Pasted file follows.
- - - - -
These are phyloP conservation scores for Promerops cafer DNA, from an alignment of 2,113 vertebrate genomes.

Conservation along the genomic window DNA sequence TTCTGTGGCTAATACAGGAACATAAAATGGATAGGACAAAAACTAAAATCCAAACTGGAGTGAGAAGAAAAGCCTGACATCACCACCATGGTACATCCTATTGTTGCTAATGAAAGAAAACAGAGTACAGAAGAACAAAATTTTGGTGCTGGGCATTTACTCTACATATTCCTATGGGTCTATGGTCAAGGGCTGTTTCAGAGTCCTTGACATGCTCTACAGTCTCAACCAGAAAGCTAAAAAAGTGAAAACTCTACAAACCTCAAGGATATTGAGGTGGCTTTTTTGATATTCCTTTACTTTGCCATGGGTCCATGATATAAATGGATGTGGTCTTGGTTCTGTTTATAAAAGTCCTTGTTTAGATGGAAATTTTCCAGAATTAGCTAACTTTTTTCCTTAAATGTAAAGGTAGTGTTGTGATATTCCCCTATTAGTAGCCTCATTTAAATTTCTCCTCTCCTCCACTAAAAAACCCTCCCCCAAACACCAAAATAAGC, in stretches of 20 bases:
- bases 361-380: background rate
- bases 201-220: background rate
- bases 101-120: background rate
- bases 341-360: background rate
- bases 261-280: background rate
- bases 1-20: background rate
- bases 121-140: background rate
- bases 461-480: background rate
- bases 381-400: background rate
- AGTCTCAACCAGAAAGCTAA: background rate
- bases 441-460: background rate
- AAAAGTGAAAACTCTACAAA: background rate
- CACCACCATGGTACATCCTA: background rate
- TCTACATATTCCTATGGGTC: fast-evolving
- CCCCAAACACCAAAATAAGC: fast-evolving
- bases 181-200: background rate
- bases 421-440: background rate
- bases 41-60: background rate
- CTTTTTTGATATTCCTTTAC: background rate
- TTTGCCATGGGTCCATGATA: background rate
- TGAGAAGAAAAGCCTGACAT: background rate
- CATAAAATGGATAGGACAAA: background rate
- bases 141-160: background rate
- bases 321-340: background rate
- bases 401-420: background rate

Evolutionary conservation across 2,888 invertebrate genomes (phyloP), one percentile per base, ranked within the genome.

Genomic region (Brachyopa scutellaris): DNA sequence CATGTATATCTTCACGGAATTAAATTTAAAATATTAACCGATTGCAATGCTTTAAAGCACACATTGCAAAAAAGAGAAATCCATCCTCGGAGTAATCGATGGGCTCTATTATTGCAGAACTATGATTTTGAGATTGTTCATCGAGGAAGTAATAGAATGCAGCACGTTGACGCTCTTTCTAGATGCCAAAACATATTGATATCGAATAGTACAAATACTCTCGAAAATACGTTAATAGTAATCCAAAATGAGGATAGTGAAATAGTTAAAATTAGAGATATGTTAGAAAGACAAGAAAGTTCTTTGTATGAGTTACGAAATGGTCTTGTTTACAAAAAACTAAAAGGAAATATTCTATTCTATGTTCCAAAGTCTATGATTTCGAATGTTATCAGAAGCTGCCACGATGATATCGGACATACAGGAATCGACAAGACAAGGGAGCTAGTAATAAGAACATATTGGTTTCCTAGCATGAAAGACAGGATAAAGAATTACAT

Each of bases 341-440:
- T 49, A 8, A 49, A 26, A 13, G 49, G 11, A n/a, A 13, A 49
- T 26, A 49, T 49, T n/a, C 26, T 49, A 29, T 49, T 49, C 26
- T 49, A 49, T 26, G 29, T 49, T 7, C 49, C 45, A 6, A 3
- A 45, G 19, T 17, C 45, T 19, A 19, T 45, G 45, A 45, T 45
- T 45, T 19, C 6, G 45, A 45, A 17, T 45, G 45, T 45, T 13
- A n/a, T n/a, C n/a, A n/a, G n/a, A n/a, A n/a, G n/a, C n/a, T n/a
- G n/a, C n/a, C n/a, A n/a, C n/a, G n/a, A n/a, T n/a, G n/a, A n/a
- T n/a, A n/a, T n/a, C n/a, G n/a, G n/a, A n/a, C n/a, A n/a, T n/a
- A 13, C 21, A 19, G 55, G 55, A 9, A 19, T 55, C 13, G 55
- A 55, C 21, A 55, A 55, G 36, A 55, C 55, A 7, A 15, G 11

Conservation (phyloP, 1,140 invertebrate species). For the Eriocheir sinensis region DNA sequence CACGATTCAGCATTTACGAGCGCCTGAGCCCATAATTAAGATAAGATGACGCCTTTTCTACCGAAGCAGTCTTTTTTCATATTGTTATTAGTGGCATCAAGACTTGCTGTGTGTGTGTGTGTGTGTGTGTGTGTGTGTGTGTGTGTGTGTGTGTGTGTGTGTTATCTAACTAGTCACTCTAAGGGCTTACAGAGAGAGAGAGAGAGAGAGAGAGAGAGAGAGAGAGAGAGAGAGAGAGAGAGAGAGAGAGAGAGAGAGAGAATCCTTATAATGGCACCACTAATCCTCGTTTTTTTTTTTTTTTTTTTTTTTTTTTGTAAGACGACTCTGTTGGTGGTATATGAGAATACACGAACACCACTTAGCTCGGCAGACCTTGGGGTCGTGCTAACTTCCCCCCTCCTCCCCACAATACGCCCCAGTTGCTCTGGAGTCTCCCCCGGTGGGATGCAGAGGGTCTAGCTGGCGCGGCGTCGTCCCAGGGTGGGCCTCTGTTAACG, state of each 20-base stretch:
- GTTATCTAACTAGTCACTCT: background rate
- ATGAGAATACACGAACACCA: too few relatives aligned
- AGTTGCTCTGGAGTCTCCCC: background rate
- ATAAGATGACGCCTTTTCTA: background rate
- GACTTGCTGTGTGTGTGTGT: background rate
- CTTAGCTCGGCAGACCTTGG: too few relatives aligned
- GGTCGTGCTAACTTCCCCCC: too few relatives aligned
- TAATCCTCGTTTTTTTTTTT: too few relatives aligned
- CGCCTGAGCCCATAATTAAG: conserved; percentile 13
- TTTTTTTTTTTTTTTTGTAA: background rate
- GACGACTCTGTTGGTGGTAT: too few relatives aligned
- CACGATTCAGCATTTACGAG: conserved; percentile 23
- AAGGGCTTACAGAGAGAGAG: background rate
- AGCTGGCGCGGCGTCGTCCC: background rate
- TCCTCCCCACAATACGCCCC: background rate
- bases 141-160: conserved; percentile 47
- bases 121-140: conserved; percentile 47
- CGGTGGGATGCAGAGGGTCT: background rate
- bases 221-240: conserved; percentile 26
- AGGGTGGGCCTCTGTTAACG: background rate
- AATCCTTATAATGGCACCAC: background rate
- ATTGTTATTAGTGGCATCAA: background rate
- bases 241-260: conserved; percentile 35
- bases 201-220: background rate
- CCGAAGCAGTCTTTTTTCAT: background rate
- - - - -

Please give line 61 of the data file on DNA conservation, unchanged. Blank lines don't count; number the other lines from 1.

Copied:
- AGGGTGGGCCTCTGTTAACG: background rate